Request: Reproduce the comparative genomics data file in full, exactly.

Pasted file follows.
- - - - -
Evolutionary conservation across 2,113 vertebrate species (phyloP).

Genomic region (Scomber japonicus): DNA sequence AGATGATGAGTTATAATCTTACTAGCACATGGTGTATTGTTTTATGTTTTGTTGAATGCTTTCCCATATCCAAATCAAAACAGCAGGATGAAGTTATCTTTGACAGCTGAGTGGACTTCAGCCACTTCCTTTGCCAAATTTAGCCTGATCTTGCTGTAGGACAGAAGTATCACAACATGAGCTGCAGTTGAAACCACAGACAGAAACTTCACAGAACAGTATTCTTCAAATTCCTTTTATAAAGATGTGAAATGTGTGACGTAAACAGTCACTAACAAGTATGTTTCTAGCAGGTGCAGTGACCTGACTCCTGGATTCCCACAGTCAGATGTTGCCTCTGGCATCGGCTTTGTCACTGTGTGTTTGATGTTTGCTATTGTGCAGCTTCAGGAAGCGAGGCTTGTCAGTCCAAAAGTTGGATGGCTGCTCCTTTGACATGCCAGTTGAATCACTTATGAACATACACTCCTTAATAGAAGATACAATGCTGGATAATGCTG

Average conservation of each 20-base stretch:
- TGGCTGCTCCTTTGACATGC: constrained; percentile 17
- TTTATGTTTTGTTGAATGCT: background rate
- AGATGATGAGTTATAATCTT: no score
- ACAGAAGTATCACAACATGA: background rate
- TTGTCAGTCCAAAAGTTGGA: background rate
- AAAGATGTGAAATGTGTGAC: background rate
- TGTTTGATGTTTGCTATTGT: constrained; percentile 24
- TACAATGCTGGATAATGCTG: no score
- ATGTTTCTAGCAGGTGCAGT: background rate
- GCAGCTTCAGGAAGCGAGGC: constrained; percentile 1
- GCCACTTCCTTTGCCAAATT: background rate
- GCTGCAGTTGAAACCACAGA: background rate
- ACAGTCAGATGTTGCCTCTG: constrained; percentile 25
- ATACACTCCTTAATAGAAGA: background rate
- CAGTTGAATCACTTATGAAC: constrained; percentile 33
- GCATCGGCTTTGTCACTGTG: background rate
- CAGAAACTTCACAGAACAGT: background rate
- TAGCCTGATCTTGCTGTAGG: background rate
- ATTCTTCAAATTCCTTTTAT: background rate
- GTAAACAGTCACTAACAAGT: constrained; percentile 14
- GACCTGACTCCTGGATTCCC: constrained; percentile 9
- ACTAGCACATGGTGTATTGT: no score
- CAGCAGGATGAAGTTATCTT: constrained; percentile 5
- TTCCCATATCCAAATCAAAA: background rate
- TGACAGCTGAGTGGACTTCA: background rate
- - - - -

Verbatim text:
Evolutionary conservation across 2,113 vertebrate species (phyloP).

Genomic region (Scomber japonicus): DNA sequence AGATGATGAGTTATAATCTTACTAGCACATGGTGTATTGTTTTATGTTTTGTTGAATGCTTTCCCATATCCAAATCAAAACAGCAGGATGAAGTTATCTTTGACAGCTGAGTGGACTTCAGCCACTTCCTTTGCCAAATTTAGCCTGATCTTGCTGTAGGACAGAAGTATCACAACATGAGCTGCAGTTGAAACCACAGACAGAAACTTCACAGAACAGTATTCTTCAAATTCCTTTTATAAAGATGTGAAATGTGTGACGTAAACAGTCACTAACAAGTATGTTTCTAGCAGGTGCAGTGACCTGACTCCTGGATTCCCACAGTCAGATGTTGCCTCTGGCATCGGCTTTGTCACTGTGTGTTTGATGTTTGCTATTGTGCAGCTTCAGGAAGCGAGGCTTGTCAGTCCAAAAGTTGGATGGCTGCTCCTTTGACATGCCAGTTGAATCACTTATGAACATACACTCCTTAATAGAAGATACAATGCTGGATAATGCTG

Average conservation of each 20-base stretch:
- TGGCTGCTCCTTTGACATGC: constrained; percentile 17
- TTTATGTTTTGTTGAATGCT: background rate
- AGATGATGAGTTATAATCTT: no score
- ACAGAAGTATCACAACATGA: background rate
- TTGTCAGTCCAAAAGTTGGA: background rate
- AAAGATGTGAAATGTGTGAC: background rate
- TGTTTGATGTTTGCTATTGT: constrained; percentile 24
- TACAATGCTGGATAATGCTG: no score
- ATGTTTCTAGCAGGTGCAGT: background rate
- GCAGCTTCAGGAAGCGAGGC: constrained; percentile 1
- GCCACTTCCTTTGCCAAATT: background rate
- GCTGCAGTTGAAACCACAGA: background rate
- ACAGTCAGATGTTGCCTCTG: constrained; percentile 25
- ATACACTCCTTAATAGAAGA: background rate
- CAGTTGAATCACTTATGAAC: constrained; percentile 33
- GCATCGGCTTTGTCACTGTG: background rate
- CAGAAACTTCACAGAACAGT: background rate
- TAGCCTGATCTTGCTGTAGG: background rate
- ATTCTTCAAATTCCTTTTAT: background rate
- GTAAACAGTCACTAACAAGT: constrained; percentile 14
- GACCTGACTCCTGGATTCCC: constrained; percentile 9
- ACTAGCACATGGTGTATTGT: no score
- CAGCAGGATGAAGTTATCTT: constrained; percentile 5
- TTCCCATATCCAAATCAAAA: background rate
- TGACAGCTGAGTGGACTTCA: background rate